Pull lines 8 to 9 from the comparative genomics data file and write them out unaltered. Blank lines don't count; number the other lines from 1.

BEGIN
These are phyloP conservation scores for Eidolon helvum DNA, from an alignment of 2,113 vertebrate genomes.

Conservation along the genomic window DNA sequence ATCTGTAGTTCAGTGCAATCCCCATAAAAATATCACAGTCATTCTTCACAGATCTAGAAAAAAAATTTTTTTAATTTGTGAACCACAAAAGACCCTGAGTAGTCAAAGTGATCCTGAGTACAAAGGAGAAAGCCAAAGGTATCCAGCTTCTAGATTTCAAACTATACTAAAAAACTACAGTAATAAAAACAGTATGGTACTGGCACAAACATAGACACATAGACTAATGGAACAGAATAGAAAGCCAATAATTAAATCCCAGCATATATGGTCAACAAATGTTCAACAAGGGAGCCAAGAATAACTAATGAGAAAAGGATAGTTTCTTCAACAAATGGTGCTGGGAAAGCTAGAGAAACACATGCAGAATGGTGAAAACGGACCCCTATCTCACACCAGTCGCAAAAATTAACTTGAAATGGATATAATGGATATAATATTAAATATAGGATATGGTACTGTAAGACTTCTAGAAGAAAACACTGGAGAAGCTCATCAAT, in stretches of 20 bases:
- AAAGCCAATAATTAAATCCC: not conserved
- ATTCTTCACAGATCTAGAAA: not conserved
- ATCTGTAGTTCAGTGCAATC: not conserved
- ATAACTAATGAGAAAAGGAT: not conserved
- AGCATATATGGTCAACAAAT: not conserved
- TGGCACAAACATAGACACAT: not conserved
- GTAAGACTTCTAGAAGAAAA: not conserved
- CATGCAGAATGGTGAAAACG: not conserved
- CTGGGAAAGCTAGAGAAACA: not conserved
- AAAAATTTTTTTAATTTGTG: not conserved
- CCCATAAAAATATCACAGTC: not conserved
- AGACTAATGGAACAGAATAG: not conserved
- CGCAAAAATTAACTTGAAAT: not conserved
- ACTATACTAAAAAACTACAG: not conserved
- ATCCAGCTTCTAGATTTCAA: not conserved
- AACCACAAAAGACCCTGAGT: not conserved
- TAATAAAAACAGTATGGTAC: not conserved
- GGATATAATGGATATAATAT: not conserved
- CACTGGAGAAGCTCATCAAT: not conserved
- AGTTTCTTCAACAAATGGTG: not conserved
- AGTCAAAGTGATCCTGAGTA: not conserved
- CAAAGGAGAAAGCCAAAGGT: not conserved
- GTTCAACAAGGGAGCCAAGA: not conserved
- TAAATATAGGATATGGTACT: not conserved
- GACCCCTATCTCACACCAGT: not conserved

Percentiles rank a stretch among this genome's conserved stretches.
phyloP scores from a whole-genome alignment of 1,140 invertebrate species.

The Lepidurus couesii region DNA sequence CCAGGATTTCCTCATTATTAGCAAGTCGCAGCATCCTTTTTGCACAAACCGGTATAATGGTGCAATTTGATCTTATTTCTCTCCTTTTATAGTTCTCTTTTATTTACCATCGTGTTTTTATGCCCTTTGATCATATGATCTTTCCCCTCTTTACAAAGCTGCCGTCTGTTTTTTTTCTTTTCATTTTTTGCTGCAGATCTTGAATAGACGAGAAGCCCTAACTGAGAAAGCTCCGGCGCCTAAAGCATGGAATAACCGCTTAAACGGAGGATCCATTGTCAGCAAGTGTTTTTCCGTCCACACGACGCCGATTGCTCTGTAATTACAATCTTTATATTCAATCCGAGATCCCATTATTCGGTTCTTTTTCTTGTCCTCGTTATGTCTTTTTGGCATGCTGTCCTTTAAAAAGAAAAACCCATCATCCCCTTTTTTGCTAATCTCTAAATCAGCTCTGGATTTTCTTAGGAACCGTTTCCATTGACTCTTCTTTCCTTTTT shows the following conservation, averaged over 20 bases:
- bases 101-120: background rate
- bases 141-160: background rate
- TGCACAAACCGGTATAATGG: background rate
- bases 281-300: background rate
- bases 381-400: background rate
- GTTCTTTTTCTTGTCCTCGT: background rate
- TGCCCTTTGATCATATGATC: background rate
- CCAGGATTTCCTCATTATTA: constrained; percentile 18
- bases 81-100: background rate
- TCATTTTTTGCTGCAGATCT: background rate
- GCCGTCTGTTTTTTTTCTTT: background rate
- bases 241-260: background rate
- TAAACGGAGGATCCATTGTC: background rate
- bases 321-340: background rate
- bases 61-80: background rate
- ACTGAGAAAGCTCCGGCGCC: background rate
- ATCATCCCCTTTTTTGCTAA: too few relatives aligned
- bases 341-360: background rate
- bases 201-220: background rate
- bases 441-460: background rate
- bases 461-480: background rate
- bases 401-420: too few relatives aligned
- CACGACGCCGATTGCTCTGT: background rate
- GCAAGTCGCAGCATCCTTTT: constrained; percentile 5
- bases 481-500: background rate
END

- TGGCACAAACATAGACACAT: not conserved
- GTAAGACTTCTAGAAGAAAA: not conserved